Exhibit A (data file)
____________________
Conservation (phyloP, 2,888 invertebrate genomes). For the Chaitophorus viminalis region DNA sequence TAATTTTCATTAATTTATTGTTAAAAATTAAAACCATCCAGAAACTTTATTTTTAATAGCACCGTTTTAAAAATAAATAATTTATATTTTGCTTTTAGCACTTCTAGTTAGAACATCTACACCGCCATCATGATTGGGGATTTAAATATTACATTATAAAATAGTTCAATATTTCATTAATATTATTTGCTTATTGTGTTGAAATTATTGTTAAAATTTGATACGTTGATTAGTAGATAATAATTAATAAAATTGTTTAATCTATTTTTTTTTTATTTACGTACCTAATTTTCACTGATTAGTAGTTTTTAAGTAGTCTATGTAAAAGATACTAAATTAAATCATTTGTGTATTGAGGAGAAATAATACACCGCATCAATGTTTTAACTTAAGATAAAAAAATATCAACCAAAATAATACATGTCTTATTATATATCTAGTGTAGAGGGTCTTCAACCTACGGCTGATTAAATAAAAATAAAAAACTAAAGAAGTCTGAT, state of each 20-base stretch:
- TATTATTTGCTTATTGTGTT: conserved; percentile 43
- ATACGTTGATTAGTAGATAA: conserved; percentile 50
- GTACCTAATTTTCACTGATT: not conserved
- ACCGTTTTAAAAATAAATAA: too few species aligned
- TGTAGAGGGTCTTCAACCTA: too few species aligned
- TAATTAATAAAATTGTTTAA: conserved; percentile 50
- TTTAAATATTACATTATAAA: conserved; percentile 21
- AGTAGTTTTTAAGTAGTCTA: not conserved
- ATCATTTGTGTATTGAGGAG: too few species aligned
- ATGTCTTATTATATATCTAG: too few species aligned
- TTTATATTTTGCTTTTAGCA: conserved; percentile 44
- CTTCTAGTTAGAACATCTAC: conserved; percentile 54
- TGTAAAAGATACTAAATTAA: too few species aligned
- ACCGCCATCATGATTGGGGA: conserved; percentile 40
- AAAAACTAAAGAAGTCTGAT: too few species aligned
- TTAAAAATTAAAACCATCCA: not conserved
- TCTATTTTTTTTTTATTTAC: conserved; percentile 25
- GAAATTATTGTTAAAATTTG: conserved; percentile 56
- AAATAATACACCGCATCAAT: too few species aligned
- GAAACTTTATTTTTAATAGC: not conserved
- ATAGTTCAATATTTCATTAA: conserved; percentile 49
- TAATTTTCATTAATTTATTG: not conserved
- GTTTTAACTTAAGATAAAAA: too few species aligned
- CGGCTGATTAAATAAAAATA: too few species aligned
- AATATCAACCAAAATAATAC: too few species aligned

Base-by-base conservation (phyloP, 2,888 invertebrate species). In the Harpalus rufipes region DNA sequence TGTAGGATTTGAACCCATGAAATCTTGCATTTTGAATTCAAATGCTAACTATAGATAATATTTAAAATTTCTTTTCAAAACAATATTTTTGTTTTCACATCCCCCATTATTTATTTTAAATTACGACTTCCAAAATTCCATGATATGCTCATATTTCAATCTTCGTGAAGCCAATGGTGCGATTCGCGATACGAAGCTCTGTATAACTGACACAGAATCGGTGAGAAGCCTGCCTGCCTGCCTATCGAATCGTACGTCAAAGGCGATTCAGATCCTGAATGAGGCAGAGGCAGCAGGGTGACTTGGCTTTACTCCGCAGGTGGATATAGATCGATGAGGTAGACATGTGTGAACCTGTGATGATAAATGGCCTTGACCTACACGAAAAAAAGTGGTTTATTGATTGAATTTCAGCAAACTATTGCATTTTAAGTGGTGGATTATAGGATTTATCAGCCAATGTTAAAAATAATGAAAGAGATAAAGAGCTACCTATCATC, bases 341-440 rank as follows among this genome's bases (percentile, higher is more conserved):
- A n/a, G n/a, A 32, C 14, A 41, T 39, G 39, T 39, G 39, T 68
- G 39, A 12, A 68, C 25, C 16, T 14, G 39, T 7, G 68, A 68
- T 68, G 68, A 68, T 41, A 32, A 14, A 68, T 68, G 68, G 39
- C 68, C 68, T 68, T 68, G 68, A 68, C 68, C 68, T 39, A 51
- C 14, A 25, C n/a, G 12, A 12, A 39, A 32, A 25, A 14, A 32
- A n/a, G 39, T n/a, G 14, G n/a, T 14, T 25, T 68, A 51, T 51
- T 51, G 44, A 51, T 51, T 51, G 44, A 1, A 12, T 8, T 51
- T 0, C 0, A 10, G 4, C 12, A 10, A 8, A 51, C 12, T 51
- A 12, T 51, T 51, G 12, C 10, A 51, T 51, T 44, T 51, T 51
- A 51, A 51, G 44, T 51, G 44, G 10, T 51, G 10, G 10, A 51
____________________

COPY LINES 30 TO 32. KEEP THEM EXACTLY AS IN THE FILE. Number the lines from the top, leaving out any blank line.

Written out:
- T 68, G 68, A 68, T 41, A 32, A 14, A 68, T 68, G 68, G 39
- C 68, C 68, T 68, T 68, G 68, A 68, C 68, C 68, T 39, A 51
- C 14, A 25, C n/a, G 12, A 12, A 39, A 32, A 25, A 14, A 32